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145 apps were removed from Google Play because they had embedded malicious Windows executables.

An investigation executed by researchers from Palo Alto Networks revealed that Google removed more than 145 apps from official Google Play because they have carried Windows malware inside.

The apps were uploaded to the Google Play between October and November 2017. This means that for long months android users were exposed to cyber attacks. Notice that many apps were downloaded thousands of times and rated with 4 stars.

The code embedded in the Android APKs was specially developed to attacks Windows systems and leverage Android users as an attack vector.

“Notably, the infected APK files do not pose any threat to Android devices, as these embedded Windows executable binaries can only run on Windows systems: they are inert and ineffective on the Android platform.” reads the analysis published by Palo Alto networks.

“The fact that these APK files are infected indicates that the developers are creating the software on compromised Windows systems that are infected with malware. This type of infection is a threat to the software supply chain, as compromising software developers has proven to be an effective tactic for wide scale attacks.”

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According to Palo Alto, when the PE files are executed in Windows system can perform the following activities:

  • Creates executable and hidden files in Windows system folders, including copying itself
  • Changes Windows registry to auto-start themselves after restarting
  • Attempts to sleep for a long period
  • Has suspicious network connection activities to IP address 87.98.185.184 via port 8829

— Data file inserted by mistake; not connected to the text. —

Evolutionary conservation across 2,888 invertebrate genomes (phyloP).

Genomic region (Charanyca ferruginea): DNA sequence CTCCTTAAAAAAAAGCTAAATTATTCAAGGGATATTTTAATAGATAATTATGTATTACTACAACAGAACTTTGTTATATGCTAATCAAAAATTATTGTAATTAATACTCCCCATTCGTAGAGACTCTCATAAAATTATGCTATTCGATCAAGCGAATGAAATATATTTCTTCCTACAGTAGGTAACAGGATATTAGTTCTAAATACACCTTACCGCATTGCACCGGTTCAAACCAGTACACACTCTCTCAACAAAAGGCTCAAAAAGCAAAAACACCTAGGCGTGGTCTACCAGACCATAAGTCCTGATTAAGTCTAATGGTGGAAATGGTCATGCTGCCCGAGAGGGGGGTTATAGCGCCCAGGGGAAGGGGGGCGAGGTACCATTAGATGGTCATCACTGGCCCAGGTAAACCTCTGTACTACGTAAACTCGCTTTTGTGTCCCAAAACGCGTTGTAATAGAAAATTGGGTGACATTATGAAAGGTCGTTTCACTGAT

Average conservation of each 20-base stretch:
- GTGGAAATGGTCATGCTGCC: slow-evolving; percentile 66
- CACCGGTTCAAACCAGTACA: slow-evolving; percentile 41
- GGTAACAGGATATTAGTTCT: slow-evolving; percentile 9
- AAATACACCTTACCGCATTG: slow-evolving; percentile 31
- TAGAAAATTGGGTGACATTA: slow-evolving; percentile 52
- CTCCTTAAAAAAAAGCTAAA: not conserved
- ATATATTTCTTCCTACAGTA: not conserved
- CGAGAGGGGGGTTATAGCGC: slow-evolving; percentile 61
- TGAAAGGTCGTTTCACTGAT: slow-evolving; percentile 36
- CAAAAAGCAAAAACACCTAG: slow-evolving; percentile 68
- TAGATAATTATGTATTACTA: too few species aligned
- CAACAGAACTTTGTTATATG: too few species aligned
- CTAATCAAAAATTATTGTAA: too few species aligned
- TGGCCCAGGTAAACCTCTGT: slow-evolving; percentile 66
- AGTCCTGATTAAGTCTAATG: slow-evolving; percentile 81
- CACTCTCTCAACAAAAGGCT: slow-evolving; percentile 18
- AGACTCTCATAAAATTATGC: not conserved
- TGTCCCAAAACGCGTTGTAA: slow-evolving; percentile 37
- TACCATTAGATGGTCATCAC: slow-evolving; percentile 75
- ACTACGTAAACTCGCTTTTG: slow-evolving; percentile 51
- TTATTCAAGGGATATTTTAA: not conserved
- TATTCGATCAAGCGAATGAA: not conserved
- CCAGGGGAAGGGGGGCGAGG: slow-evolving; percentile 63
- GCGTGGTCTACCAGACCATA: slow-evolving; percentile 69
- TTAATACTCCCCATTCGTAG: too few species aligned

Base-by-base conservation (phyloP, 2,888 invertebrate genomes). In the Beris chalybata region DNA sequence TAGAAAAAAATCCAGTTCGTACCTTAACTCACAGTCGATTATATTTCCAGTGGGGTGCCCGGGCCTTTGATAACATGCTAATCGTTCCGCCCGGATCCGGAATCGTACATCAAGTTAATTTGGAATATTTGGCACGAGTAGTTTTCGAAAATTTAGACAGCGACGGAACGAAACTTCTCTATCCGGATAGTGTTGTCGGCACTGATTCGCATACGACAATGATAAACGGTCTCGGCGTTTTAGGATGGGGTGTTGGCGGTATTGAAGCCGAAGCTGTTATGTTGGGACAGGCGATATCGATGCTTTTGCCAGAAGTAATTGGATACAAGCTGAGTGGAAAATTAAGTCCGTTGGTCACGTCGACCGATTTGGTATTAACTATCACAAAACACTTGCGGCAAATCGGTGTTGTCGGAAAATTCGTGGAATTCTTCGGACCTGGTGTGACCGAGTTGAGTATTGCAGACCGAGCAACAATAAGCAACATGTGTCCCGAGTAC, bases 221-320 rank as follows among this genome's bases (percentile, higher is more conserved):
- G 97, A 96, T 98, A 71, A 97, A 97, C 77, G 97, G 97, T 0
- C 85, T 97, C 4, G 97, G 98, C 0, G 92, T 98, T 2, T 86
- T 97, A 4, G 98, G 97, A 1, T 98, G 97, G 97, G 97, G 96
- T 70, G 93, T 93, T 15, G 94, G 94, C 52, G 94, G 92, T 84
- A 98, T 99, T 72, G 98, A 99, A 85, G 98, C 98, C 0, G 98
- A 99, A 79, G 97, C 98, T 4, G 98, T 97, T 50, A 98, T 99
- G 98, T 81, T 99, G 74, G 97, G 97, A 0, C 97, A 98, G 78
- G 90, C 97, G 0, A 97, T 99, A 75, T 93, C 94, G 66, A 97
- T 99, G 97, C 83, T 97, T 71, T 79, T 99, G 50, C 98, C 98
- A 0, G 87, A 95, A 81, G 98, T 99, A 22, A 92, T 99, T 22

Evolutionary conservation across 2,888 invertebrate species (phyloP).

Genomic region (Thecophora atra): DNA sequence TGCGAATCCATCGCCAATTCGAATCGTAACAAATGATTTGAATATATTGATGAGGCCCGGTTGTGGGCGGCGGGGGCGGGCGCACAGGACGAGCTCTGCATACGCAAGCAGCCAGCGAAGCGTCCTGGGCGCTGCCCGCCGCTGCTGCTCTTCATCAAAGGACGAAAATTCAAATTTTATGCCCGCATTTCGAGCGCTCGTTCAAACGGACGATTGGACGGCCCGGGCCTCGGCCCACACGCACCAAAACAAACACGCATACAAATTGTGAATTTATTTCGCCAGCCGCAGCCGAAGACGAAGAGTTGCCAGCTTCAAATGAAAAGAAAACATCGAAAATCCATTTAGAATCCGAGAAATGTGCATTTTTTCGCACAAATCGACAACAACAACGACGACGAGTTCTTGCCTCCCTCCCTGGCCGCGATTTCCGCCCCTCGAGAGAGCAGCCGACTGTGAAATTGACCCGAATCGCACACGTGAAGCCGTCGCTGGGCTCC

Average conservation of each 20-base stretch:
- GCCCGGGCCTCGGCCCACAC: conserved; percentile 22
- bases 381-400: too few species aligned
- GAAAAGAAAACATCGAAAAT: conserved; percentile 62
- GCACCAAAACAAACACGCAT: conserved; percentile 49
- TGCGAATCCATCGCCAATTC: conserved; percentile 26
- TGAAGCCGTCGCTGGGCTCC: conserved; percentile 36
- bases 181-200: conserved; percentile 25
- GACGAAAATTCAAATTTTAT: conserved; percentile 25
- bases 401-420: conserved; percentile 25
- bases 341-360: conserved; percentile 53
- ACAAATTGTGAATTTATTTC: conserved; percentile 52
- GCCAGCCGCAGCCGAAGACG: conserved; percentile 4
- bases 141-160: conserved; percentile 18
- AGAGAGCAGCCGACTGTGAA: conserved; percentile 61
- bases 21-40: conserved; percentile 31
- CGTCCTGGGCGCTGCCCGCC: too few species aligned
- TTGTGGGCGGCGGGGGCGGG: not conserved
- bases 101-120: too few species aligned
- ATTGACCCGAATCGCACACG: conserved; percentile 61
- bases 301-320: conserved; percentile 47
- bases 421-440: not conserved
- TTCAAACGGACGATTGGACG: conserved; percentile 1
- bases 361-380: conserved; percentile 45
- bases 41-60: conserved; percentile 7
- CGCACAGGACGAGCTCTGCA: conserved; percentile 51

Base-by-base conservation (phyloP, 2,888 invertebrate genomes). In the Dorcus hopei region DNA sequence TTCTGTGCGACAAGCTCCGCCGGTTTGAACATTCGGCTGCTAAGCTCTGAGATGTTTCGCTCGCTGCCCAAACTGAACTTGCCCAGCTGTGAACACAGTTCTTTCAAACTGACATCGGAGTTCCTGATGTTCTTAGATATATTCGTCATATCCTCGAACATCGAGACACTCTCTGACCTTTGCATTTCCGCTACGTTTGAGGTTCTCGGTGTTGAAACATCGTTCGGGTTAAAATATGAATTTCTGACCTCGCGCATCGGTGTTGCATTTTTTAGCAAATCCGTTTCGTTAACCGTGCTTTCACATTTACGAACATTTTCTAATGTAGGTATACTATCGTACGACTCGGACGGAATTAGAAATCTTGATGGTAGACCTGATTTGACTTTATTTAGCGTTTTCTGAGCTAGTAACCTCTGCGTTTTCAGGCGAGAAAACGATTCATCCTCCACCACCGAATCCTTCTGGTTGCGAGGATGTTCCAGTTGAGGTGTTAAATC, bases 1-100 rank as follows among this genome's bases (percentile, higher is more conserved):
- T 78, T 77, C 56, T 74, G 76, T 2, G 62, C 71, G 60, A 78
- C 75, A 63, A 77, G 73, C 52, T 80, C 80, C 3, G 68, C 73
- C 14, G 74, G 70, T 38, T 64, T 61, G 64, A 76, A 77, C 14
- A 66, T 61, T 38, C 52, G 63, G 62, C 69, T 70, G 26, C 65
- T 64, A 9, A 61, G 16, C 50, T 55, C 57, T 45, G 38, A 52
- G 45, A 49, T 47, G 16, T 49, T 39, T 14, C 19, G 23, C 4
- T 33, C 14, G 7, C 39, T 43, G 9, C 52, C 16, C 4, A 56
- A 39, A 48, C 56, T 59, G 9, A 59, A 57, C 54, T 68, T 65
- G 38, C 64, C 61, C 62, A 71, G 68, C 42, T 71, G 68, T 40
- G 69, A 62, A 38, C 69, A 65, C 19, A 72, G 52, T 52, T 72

The researchers said that one of the malware was included in 142 apps. A second malicious code was found in 21 apps, and 15 apps have contained both PE files embedded. Only in one case, the PE file included in the apps was a keylogger.

“After investigating all those malicious PE files, we found that there is one PE file which infects most of the Android apps, and the malicious activity of that PE file is key logging.” continues the analysis.

“On a Windows system, this key logger attempts to log keystrokes, which can include sensitive information like credit card numbers, social security numbers and passwords.”

Hackers build the PE files using fake names that look like legitimate, e.g., Android.exe, my music.exe, COPY_DOKKEP.exe, js.exe, gallery.exe, images.exe, msn.exe and css.exe.

“The malicious PE files cannot directly run on the Android hosts. However, if the APK file is unpacked on a Windows machine and the PE files are accidentally executed, or the developers also issue Windows-based software, or if the developers are infected with malicious files runnable on Android platforms, the situation will go much worse.” concludes Palo Alto Networks.

“The development environment is a critical part of the software development life cycle. We should always try to secure it first. Otherwise other security countermeasures could just be attempts in vain,” 

Following is presented a table that depicts the infected apps:

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